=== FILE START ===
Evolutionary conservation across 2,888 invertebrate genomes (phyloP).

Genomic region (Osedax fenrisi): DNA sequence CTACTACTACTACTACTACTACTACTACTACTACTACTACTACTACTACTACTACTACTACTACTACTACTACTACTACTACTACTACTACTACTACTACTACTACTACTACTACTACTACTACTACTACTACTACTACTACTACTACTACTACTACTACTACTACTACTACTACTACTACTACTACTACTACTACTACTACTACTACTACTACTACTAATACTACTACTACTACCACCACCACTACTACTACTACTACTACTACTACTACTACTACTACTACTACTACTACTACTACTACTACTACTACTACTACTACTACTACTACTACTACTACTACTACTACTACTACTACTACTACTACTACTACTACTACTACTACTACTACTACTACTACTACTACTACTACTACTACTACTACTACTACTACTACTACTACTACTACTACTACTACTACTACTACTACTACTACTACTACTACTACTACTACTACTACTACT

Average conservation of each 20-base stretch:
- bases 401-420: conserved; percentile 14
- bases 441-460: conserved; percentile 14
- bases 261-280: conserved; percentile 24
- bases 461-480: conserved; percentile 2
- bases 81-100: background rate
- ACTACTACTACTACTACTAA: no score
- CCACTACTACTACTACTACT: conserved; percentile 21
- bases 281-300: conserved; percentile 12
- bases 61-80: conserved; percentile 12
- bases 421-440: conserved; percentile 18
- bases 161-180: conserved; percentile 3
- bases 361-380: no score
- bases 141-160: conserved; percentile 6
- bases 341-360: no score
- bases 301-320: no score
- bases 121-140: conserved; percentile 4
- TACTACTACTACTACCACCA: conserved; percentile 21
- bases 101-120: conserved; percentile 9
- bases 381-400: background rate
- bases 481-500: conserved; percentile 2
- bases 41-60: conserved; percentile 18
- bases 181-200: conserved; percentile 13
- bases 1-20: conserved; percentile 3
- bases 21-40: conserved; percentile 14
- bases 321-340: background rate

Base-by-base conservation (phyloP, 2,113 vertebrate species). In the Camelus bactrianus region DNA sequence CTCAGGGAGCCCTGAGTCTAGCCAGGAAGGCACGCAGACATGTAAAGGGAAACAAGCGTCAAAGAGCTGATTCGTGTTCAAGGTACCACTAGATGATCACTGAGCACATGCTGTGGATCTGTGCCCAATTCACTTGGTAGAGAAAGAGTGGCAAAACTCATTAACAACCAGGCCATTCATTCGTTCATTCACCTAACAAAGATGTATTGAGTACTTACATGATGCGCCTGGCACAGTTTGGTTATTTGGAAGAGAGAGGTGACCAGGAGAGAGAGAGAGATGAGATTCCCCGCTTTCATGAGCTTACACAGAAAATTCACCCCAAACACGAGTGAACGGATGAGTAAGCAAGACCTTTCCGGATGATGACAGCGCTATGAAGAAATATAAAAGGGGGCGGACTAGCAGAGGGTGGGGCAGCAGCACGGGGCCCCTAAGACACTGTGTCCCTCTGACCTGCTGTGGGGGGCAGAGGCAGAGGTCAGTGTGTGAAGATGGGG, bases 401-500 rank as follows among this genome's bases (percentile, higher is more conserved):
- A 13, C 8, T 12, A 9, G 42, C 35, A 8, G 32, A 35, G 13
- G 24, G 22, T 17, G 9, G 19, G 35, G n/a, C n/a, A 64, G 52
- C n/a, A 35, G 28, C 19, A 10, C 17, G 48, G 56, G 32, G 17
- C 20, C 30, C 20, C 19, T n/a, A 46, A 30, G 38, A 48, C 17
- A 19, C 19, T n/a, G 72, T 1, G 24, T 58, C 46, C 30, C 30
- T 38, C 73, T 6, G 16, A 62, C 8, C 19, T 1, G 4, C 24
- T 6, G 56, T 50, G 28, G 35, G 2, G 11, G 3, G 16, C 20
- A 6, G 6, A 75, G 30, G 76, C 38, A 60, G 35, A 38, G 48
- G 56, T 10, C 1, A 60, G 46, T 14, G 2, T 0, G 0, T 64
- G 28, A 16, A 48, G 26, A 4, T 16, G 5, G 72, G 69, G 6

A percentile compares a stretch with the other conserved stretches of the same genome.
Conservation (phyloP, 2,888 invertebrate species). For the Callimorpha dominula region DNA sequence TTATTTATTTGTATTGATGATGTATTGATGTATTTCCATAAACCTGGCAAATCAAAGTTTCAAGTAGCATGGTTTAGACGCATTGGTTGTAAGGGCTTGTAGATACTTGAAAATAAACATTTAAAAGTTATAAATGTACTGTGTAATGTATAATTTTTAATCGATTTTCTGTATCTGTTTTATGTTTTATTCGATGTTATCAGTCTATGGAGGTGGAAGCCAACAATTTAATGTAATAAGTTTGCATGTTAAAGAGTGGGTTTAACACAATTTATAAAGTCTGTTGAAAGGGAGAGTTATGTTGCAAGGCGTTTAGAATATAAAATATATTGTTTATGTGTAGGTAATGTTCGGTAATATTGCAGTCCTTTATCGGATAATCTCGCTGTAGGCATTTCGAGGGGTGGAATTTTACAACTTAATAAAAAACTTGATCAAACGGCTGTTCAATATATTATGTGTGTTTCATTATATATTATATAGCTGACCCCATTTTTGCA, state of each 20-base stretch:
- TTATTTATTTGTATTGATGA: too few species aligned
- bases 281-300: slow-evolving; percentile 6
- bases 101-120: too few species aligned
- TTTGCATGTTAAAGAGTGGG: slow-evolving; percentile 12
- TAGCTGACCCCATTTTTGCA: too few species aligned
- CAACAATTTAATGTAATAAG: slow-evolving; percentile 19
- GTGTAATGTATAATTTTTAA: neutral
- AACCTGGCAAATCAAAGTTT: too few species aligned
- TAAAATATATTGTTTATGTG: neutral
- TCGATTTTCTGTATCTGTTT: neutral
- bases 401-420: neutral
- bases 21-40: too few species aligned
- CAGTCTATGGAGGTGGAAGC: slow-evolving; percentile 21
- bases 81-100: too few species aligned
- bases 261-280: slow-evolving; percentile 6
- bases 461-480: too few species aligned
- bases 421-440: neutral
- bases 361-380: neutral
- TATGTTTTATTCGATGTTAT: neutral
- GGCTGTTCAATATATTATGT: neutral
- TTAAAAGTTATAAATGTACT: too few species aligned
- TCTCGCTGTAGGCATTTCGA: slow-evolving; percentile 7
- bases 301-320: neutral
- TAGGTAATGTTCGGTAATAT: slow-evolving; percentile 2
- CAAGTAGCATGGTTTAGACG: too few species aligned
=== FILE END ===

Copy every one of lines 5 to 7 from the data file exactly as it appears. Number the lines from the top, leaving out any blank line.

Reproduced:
- bases 441-460: conserved; percentile 14
- bases 261-280: conserved; percentile 24
- bases 461-480: conserved; percentile 2